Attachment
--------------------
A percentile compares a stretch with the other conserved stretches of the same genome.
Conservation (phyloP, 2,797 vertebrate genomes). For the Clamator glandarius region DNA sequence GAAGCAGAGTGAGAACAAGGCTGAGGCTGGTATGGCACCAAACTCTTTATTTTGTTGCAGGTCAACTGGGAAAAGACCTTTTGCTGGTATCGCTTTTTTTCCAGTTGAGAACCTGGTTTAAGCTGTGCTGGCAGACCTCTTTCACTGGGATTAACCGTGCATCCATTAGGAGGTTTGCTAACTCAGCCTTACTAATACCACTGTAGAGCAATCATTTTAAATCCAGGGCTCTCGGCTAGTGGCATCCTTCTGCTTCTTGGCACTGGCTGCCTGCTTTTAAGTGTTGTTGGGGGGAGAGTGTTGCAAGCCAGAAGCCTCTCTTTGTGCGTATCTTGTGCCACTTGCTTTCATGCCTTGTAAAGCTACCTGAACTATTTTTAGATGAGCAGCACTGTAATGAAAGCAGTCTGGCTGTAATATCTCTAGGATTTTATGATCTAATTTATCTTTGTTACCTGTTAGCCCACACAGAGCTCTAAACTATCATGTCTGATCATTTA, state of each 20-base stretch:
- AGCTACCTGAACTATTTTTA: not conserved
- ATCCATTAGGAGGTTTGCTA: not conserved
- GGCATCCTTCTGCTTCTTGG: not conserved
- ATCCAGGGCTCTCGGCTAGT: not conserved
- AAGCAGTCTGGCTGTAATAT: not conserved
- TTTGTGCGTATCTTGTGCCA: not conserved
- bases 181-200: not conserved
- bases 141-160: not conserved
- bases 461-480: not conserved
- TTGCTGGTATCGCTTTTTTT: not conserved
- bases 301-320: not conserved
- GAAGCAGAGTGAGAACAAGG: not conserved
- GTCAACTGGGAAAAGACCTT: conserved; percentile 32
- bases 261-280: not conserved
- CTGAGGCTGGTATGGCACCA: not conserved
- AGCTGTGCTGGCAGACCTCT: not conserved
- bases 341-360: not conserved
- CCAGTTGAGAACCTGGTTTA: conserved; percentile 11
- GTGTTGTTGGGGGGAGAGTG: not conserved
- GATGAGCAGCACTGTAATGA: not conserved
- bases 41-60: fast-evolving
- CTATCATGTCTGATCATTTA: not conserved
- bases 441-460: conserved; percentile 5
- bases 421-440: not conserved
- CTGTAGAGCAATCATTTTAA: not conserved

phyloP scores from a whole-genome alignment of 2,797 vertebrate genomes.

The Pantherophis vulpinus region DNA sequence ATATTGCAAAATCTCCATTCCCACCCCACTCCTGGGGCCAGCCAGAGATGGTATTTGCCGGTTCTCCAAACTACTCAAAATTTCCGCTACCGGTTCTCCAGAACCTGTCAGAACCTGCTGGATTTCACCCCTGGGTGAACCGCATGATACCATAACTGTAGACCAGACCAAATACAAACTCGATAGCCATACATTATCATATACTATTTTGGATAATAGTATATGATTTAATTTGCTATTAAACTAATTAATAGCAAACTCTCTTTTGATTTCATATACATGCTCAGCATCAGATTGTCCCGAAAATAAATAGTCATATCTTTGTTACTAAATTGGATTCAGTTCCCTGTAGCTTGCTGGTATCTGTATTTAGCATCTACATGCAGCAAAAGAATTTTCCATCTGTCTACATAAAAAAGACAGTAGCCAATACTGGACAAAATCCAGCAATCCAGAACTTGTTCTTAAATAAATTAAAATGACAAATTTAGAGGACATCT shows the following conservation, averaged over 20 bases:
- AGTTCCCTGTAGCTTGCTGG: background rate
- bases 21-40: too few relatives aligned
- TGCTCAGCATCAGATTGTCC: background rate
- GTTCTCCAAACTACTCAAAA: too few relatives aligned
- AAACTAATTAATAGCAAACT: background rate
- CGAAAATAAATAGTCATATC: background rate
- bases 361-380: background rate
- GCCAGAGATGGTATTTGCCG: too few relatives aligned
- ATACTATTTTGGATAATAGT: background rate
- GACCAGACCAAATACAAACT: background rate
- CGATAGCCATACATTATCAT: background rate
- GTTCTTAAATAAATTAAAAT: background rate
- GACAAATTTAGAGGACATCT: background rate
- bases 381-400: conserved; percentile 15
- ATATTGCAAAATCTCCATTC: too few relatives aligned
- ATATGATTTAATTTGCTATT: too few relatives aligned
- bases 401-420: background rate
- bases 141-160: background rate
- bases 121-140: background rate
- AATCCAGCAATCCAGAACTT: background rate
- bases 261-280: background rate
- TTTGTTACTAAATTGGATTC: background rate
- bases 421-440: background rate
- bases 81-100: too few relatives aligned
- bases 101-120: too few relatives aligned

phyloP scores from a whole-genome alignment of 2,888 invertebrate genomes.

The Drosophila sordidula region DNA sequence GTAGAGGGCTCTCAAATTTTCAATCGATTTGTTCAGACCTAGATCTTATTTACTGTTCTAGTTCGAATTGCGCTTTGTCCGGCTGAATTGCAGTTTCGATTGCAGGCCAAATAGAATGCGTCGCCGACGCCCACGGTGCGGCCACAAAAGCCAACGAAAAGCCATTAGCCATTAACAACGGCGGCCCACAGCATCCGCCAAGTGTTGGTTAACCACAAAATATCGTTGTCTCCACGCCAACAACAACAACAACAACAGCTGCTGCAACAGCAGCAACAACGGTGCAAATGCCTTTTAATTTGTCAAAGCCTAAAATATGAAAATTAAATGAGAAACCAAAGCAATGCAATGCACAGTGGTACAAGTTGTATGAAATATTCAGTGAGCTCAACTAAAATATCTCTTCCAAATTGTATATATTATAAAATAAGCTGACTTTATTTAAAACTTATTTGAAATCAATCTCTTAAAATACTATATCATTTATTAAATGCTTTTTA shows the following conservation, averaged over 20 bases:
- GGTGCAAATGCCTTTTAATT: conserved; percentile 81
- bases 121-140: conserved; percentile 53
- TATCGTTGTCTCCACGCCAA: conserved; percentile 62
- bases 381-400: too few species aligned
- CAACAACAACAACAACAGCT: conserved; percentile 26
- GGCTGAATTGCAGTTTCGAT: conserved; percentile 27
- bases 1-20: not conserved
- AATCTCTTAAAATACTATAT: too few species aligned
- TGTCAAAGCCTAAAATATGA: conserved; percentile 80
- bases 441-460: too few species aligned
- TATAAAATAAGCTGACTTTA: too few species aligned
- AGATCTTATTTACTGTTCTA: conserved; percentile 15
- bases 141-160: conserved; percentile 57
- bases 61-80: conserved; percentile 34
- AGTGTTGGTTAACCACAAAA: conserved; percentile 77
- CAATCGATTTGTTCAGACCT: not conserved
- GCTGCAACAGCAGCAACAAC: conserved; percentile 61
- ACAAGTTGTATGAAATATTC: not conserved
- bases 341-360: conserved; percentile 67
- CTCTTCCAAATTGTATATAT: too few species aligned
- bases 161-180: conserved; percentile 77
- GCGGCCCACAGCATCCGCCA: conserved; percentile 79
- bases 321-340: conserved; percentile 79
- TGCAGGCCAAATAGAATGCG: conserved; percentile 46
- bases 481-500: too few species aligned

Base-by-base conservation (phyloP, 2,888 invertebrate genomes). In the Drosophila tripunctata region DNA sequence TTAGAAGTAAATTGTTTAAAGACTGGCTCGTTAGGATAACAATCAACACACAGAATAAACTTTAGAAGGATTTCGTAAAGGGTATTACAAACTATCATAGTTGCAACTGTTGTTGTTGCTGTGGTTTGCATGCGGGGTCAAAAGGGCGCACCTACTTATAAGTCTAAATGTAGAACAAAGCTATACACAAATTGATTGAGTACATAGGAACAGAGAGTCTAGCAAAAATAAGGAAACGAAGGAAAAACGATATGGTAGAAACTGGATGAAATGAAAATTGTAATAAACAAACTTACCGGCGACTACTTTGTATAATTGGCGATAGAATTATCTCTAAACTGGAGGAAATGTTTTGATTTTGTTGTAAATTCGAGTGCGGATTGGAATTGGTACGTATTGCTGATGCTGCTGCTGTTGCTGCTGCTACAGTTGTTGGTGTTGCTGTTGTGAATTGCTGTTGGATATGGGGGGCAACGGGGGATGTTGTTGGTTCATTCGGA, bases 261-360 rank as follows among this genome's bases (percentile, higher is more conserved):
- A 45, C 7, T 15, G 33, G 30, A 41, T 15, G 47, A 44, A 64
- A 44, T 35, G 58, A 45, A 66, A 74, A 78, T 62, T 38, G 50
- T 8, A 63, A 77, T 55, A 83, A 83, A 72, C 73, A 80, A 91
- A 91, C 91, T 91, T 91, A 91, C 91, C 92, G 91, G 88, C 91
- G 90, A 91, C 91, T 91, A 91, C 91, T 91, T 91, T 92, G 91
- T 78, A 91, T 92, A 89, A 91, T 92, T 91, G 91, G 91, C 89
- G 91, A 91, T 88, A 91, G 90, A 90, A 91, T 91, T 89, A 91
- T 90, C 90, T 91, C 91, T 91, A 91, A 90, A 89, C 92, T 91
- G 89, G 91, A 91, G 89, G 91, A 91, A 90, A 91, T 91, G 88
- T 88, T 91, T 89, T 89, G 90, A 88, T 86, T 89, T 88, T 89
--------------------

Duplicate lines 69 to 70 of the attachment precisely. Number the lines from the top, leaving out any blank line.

- bases 141-160: conserved; percentile 57
- bases 61-80: conserved; percentile 34